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NH's Flying Car Laws

Published Friday Oct 9, 2020

Author Judi Currie

Look up in the air! Is it a bird? Is it a plane? No, it’s a flying … car? New Hampshire drivers may soon be sharing their commute with roadable aircraft, or more precisely flying cars.

When Gov. Sununu signed HB1182 into law in late July, NH became the first state in the country to create a legal framework for registering and inspecting roadable aircraft. Within the next few years, NH residents can expect to see initial customers registering their vehicles and pilots freely navigating the roadways. Meanwhile, the new regulations create an economic opportunity for NH.

Three manufacturers in the roadable aircraft sector, Dutch company PAL-V, Oregon-based Samson Sky and Massachusetts-based Terrafugia, which is flying a prototype at Nashua Municipal Airport, joined forces to meet with NH legislators and policymakers to provide critical expertise about the industry.

Roadable aircrafts such as the PAL-V, top, and the Samson Sky, bottom, may soon be seen on NH’s roadways. Courtesy photos.

Keith Ammon, NH distributor for PAL-V, says he drew on his experience as a former state rep to pull the group together and reach out to former NH House Transportation Committee Chair Steven Smith to explore the details.

“How do we get a roadable aircraft to be street legal?” Ammon asks. “One hundred years ago there were very few regulations for aircraft or automobiles. This is the last bit of addressing state-level rules as they apply to allowing an aircraft to transit public roadways.”

Ammon says one of the main sticking points is that aircraft must be inspected by a federally-certified mechanic with specialized training. “The approach was to allow proof of an aircraft inspection to serve as proof of roadworthiness so that it didn’t also require an auto mechanic to inspect it,” he says.

A second concern had to do with the way the state identifies a vehicle, and which subset of the NH Department of Transportation—aeronautics or the Department of Motor Vehicles (DMV)—has authority. Ammon says the DMV will register roadable aircraft and future amendments in the next legislative session to address the need for a license plate.

Terrafugia and PAL-V both hope to start selling flying cars later this year. But, for now, if an owner flew to another state, they would not be able to drive the aircraft back, yet, says Kevin Colburn, VP and general manager of Terrafugia, who like Ammon, is hopeful nearby states will follow NH’s lead.

“Terrafugia does its flight testing, and they have built the foundation for a customer service and delivery center in New Hampshire,” Colburn says. “The first deliveries will happen here, and we’re hopeful other states see this and adopt the same or similar language, especially in New England, to allow movement in the region.”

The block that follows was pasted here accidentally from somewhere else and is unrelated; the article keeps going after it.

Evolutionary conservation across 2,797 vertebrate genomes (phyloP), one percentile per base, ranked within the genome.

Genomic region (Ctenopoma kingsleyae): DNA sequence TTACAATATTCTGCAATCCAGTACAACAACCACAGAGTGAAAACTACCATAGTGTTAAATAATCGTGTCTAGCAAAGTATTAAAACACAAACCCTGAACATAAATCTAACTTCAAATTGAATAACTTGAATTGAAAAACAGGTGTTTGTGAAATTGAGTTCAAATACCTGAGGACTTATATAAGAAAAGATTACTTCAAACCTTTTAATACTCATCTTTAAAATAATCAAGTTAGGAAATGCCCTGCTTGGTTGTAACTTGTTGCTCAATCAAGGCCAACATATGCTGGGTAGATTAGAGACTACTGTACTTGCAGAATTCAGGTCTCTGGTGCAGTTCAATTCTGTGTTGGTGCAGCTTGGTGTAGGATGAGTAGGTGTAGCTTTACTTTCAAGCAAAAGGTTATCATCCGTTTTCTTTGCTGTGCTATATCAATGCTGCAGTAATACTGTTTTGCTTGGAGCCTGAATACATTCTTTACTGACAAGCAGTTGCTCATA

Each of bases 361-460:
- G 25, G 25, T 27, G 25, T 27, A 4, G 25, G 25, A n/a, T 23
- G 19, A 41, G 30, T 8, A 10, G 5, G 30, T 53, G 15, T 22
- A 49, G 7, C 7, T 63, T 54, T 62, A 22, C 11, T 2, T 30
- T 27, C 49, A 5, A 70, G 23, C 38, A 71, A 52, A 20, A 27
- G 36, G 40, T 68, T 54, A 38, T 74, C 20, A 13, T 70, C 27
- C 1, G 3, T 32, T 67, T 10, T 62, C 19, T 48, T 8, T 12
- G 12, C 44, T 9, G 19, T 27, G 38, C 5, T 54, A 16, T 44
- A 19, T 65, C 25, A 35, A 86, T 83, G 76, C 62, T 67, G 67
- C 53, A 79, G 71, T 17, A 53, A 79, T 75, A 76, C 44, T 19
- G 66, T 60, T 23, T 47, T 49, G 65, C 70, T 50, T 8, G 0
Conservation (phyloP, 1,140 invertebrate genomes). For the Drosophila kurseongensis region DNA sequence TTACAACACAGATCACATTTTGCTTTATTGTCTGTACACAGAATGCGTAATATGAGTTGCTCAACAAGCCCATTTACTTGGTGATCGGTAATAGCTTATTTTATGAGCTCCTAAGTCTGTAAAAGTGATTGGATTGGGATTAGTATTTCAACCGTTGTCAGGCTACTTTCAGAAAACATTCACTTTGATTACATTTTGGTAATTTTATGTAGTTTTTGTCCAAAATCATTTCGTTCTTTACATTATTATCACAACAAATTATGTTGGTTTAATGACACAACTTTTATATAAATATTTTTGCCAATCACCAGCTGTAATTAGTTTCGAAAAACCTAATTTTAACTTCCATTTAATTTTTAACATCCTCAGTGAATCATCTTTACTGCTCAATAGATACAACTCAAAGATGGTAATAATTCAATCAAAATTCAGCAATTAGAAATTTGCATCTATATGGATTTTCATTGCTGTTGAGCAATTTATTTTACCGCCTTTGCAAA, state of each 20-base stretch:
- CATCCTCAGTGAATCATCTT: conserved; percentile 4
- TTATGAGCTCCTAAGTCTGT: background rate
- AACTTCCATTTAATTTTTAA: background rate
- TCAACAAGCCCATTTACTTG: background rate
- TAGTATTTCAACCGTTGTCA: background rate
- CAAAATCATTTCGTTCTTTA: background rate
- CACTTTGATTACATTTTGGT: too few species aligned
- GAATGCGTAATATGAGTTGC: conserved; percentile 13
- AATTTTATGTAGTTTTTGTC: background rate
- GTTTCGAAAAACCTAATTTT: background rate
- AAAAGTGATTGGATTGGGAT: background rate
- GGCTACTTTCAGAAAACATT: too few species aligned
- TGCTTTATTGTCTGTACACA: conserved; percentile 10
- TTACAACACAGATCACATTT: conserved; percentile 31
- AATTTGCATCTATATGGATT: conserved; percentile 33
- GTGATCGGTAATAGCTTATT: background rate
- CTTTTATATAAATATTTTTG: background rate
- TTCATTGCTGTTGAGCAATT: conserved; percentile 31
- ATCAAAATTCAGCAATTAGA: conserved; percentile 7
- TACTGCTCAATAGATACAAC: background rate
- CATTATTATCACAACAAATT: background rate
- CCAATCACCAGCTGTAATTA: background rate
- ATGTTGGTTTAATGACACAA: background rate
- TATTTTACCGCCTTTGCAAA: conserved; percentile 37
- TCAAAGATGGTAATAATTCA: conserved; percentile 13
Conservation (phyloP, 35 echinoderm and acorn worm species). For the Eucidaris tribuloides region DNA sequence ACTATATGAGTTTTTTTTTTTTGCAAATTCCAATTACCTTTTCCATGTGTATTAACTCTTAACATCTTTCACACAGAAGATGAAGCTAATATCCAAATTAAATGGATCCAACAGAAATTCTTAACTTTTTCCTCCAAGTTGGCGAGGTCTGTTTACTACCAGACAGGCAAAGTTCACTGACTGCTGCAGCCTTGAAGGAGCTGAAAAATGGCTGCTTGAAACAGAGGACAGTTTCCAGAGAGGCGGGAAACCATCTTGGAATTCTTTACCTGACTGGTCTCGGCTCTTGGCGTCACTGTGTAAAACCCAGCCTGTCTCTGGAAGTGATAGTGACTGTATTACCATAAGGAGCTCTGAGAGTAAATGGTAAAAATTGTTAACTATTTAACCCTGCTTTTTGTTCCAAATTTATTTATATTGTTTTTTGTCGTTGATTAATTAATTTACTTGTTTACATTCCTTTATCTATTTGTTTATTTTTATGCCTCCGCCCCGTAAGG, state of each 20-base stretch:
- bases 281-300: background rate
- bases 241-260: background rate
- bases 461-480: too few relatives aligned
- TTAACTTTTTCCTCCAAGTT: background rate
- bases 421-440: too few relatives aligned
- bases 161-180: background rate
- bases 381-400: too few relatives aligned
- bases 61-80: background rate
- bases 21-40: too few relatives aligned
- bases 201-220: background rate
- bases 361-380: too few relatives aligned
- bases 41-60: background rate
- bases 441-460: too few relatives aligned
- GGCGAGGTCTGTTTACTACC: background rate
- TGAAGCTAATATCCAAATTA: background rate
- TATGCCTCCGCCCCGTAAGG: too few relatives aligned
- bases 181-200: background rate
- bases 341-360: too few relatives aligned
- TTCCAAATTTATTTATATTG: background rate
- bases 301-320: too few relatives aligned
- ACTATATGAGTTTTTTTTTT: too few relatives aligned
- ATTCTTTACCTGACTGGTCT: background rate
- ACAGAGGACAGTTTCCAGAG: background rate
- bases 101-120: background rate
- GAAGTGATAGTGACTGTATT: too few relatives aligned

The style of aircraft produced by these three manufacturers is designed to use the existing network of more than 5,200 small regional airports, says Colburn, of which NH has more than a dozen.

Sam Bousfield, founder and CEO of Samson Sky, adds there are also more than 8,000 private airports suitable for use, and a flying car owner with the right property could leave from home. “If you are 500 feet or above your neighbor’s property or house when you are departing or arriving, you meet FAA guidelines,” Bousfield says.

The three companies make different types of roadable aircraft so the rules for licensing vary. Colburn says Terrafugia is building a light sport aircraft, and pilots would only need to accumulate 20 hours for flight time. Bousfield says the Switchblade requires the standard 40-hour private pilot license. Ammon says the PAL-V is a rotor craft and would come under the helicopter category or a modified private pilot license, which also requires about 40 hours of flight time.

While the technology supports vertical takeoff, the rules do not allow you to jump out of bumper-to-bumper traffic on the interstate. But a quick business trip to NH without the hassle of picking up a rental car is appealing.


“We see a lot of business people signing up because they can get from point A to B fairly quickly in one vehicle and not lose their luggage, no TSA lines, and if their schedule changes, they don’t have to pay the extra fees, they just fly a little bit later,” says Bousfield.

“I like New Hampshire’s topography,” says Ammon. “You can live up in the mountains and fly down to Boston or another larger metropolis. This is a stepping stone in the future of mobility. Roadable aircraft are a link to the future where we may have autonomous drones picking people up. It’s neat that New Hampshire is the first state to do it.”

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